Research & Analysis
GRSF funds research and analysis across and beyond the five pillars of road safety from the global plan. GRSF’s research is influential and impactful, meaning that it an addition to building and sharing knowledge, it is often highly applicable in an operational context in order to positively influence road safety outcomes on the ground.
Some research highlights include:
Since 2006, the Facility has grown into a globally recognized institution for funding road safety activities related to lead agency development, road infrastructure improvement, monitoring and evaluation, and technical assistance in low and middle-income countries (LMICs). Facility funding has been channeled to over 20 countries and resulted in over US$500 million committed to road safety investments.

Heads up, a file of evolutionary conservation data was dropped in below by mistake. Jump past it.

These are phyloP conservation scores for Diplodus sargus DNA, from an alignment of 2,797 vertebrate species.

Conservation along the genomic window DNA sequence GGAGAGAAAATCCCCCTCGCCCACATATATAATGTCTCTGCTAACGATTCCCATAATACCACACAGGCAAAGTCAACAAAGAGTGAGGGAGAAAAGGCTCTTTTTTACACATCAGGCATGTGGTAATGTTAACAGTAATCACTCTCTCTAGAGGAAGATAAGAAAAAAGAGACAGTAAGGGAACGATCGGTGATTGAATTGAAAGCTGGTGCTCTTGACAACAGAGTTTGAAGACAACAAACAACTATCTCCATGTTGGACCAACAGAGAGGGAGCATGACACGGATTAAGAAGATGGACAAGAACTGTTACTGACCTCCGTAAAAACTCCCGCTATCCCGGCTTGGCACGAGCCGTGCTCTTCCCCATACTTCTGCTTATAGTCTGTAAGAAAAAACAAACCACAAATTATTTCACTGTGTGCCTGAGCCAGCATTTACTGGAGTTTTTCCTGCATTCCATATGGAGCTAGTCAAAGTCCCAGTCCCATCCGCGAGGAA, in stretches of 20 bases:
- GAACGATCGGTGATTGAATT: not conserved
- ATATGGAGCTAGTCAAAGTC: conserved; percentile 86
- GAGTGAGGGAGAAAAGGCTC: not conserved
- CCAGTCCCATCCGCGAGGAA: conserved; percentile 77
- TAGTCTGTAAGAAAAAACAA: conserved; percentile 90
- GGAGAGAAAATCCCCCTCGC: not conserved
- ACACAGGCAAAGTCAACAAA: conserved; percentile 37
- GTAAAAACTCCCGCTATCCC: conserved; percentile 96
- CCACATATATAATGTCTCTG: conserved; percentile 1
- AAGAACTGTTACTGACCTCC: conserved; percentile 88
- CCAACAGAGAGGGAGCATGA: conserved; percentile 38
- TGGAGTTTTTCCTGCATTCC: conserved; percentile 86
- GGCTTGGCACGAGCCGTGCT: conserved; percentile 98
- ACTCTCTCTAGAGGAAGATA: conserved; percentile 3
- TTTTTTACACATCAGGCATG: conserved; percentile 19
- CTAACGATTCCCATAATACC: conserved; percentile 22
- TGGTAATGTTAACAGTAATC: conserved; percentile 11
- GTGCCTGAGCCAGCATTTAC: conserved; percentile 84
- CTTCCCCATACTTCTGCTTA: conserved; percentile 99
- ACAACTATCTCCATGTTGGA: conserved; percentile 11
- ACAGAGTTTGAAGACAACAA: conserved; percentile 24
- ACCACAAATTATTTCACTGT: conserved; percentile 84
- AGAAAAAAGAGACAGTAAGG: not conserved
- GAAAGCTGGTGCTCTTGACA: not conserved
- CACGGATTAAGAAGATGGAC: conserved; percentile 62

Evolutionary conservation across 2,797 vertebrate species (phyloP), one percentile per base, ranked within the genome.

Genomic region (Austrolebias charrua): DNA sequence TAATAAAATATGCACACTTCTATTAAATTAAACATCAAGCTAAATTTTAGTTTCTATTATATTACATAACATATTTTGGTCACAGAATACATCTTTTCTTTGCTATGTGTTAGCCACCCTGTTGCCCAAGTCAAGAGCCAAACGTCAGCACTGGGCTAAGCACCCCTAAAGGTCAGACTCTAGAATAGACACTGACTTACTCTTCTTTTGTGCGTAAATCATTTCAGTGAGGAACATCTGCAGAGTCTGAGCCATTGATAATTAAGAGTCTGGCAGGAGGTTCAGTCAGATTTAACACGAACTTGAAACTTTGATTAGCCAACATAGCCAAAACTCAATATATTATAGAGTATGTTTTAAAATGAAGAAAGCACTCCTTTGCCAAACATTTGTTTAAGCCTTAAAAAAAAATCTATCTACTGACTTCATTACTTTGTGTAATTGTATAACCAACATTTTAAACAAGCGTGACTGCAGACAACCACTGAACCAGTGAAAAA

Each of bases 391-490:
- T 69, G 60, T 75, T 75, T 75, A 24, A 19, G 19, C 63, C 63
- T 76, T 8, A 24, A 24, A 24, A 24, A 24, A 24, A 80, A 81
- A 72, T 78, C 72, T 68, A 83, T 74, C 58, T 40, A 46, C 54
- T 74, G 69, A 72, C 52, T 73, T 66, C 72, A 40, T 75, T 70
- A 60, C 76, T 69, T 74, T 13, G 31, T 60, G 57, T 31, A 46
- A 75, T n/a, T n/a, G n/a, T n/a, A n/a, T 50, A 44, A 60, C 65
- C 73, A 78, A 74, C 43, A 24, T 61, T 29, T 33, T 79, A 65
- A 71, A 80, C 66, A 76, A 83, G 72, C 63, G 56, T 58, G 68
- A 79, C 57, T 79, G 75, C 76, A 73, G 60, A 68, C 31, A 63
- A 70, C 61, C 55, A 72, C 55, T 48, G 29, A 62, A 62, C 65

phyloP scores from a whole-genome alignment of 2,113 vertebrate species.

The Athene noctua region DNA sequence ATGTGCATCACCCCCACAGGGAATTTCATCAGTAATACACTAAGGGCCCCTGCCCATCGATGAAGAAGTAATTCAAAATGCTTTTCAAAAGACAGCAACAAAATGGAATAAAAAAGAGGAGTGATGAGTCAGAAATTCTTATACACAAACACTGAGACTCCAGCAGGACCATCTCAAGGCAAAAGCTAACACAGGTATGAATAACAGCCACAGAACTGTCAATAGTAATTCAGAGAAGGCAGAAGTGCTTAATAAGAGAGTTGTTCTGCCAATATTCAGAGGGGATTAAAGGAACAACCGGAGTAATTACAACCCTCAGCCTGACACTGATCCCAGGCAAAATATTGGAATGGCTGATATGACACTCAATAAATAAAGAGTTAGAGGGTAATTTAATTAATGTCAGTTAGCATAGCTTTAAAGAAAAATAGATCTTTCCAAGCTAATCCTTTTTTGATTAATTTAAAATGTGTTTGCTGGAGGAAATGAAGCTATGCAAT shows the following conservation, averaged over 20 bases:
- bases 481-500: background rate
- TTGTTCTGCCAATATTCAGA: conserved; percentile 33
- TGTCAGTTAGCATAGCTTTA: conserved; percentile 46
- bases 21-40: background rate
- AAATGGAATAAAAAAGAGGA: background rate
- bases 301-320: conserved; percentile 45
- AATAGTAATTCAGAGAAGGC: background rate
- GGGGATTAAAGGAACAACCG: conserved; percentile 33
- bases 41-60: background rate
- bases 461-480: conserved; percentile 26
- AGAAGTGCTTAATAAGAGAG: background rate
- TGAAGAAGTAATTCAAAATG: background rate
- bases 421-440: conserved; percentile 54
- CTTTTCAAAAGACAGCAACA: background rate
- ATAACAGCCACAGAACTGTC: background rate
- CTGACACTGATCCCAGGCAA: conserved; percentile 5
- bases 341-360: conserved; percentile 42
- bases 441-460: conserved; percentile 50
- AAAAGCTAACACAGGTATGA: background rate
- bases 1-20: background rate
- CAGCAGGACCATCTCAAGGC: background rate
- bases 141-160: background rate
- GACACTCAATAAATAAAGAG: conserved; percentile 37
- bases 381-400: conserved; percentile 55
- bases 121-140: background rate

Proposed activities of Facility grant recipients must conform to the goals and activities of the Facility as detailed in the Facility’s Strategic Plan 2013-2020.
Specifically, Facility goals are to:
To receive Facility support , activities should generally meet the following criteria:
The Facility Implementation Unit currently accepts proposals for review on a rolling basis. A brief description of the proposed activity (not to exceed one page) should be sent by e-mail to: firstname.lastname@example.org
The Facility Implementation Unit (FIU) will normally respond to initial funding inquiries within 15 business days.
Full application forms are sent to prospective applicants whose funding requests have been reviewed by the FIU and designated as falling within the Facility’s criteria for funding eligibility.
Guidelines for working with the Facility are reviewed on a yearly basis and changes to this form will be reflected as needed.
Please direct your enquiries to: email@example.com
You can also Contact us for more information.